Clarendon, Outaouais, QC (Photo by NCC)

Clarendon, Outaouais, QC (Photo by NCC)

The Nature Conservancy of Canada is committed to preventing Lyme disease

July 16, 2019
Montréal

 

With summer here, the Nature Conservancy of Canada (NCC) collaborates with the Institut national de la santé publique du Québec (INSPQ) to launch a "training of trainers" project on Lyme disease and the collection of ticks in the regions of Montérégie, Eastern Townships, Mauricie-Centre-du-Québec and Outaouais.

About 15 people were trained in May to now raise awareness among workers, volunteers, visitors and hikers about the risks and preventive measures related to Lyme disease.

“NCC has a wide network of contacts, within both the general public and environmental organizations, as well as a series of natural areas covering an area of 450 sqaure kilometres, which is approximately the size of Montreal Island. Since nearly nine out of 10 Quebecers live within 100 kilometres of an NCC-protected site, we wish to partner in helping inform and educate people on this important health area,” says Annie Ferland, NCC project manager.

In addition, this project will improve monitoring data for the disease by equipping park staff so they can collect tick samples independently and safely. The collected ticks will then be analyzed by the Laboratoire de santé publique du Québec. The results will then be incorporated into the INSPQ’s monitoring reports, which support the decision-making of public health authorities, among others.

NCC is making its properties and staff accessible to the Institut so it can better spread knowledge of Quebec’s natural environments. Together, they are carrying out training, awareness and tick collection activities between now and October, with the hope that this program can be used in more parks across Canada.

“This training could inspire other teams working in Lyme disease prevention in the areas of infectious diseases, environmental health or occupational health. In this way, we hope to optimize public health practices and contribute to the increase in tick sampling sites to better monitor the progression of this disease,” says Ariane Adam-Poupart, specialized scientific advisor at the INSPQ.

This project, initiated by the INSPQ and funded by the Public Health Agency of Canada’s Infectious Disease and Climate Change Fund, is a response to the progression of Lyme disease in Quebec over the past several years. The increase in Lyme disease cases is partially due to climate change, since a milder climate could allow ticks to survive the winter and spread more easily. Hence, the importance of setting up innovative projects to adapt to this new reality.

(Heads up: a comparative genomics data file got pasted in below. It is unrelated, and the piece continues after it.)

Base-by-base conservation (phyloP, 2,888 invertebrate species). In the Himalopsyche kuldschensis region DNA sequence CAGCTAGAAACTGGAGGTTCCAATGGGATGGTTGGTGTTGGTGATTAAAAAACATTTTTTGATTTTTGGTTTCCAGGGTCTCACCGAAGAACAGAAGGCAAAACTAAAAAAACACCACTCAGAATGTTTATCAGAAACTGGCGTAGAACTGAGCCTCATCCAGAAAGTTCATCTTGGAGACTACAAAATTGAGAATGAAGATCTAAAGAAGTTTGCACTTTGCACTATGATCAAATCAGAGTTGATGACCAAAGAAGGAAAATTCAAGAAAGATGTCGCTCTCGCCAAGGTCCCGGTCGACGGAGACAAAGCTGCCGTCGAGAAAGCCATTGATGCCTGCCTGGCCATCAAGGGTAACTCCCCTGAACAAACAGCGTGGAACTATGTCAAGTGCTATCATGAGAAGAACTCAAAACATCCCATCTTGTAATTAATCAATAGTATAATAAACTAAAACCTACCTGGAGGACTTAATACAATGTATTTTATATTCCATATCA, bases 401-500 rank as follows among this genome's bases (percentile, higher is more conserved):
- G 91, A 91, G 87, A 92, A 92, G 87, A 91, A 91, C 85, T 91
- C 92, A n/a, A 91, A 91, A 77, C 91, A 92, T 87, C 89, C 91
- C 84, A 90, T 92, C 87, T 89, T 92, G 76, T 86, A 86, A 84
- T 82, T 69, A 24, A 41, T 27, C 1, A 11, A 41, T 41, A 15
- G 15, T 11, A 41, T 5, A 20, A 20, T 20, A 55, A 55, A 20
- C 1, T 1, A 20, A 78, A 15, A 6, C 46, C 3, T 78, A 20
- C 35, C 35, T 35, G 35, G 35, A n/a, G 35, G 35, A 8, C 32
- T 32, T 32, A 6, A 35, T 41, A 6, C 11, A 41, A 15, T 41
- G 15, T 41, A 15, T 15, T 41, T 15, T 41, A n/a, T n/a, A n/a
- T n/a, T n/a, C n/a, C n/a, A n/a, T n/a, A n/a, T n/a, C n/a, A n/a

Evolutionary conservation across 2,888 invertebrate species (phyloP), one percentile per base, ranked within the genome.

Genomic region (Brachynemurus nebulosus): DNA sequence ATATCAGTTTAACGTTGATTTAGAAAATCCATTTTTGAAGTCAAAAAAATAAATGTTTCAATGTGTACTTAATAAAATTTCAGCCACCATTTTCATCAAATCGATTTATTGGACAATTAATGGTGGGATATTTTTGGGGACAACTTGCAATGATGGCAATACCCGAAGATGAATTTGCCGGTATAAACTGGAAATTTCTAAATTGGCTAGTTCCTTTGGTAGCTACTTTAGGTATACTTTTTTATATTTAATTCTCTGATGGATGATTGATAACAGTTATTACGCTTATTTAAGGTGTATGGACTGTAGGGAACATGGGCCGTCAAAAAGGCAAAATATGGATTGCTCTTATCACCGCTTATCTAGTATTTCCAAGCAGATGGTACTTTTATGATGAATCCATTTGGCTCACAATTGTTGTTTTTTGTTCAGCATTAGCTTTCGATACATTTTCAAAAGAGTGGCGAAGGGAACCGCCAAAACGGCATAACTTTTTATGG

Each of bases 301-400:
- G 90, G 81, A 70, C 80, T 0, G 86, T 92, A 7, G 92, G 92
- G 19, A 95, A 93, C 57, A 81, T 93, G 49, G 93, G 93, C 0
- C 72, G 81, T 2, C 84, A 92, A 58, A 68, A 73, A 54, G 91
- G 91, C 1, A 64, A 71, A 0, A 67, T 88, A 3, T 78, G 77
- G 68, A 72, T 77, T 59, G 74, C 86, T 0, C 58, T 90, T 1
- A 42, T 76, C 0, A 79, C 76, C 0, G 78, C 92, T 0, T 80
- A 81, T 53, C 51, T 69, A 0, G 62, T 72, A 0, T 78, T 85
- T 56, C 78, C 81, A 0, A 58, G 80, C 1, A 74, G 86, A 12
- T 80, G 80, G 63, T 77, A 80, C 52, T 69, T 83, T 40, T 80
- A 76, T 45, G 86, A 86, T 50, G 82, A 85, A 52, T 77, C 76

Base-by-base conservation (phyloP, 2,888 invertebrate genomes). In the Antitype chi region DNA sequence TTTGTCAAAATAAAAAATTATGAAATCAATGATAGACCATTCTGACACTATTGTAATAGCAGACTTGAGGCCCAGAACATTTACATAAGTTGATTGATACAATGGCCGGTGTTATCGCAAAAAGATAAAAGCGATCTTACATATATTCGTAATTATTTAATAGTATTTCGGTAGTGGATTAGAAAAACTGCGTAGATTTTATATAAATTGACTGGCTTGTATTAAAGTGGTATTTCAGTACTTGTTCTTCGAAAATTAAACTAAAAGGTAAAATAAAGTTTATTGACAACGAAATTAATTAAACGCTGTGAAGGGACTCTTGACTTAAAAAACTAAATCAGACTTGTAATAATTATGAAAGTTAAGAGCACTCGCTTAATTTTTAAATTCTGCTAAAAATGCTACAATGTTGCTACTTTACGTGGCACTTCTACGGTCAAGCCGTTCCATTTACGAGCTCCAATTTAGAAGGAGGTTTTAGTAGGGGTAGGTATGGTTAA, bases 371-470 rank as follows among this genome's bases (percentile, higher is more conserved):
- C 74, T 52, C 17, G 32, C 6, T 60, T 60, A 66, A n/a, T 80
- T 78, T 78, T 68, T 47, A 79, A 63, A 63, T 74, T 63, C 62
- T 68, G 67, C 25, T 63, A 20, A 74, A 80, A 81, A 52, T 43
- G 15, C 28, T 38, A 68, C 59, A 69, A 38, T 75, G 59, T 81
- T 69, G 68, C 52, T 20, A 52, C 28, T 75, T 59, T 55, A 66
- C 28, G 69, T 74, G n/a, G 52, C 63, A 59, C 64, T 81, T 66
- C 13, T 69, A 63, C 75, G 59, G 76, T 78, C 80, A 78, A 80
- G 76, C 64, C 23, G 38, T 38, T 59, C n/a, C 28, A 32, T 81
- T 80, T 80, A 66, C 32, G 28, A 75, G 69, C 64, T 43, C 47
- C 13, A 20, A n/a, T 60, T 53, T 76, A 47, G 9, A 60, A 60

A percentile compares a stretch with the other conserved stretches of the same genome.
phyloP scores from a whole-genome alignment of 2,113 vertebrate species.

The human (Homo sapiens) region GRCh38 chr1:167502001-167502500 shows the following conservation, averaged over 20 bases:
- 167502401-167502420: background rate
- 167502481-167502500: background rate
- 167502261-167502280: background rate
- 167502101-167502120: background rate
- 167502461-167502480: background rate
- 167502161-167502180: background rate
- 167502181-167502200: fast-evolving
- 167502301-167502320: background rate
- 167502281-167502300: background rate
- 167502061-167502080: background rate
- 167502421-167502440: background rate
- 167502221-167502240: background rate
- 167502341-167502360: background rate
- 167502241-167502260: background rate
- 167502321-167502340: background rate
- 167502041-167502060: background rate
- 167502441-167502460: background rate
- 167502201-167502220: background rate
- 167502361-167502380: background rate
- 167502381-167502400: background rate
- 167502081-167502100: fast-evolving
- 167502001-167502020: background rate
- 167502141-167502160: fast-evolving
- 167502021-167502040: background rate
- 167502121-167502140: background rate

Lyme disease

For more information on Lyme disease and preventive measures, visit quebec.ca/en/health/health-issues/a-z/lyme-disease/.

For more information on Lyme disease surveillance (in French only): https://www.inspq.qc.ca/zoonoses/maladie-de-lyme

About

The Nature Conservancy of Canada (NCC) is Canada’s leading not-for-profit, private land conservation organization, working to protect our most important natural areas and the species they sustain. Since 1962, NCC has helped to protect 2.8 million acres (more than 1.1 million hectares) across the country, including 111,197 acres (45,000 hectares) in Quebec.


Created in 1998, the Institut national de santé publique du Québec is a centre of expertise and reference in public health in Quebec. It supports Québec’s Minister of Health and Social Services, regional public health authorities, and health and social services institutions in carrying out their public health responsibilities, by offering its expertise and specialized laboratory and screening services. The Institute proposes strategies and intersectoral actions to improve the health and well-being of the population.

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Media Contact:

Elizabeth Sbaglia
Communications Manager, Quebec Region
Nature Conservancy of Canada
514-876-1606 x6240

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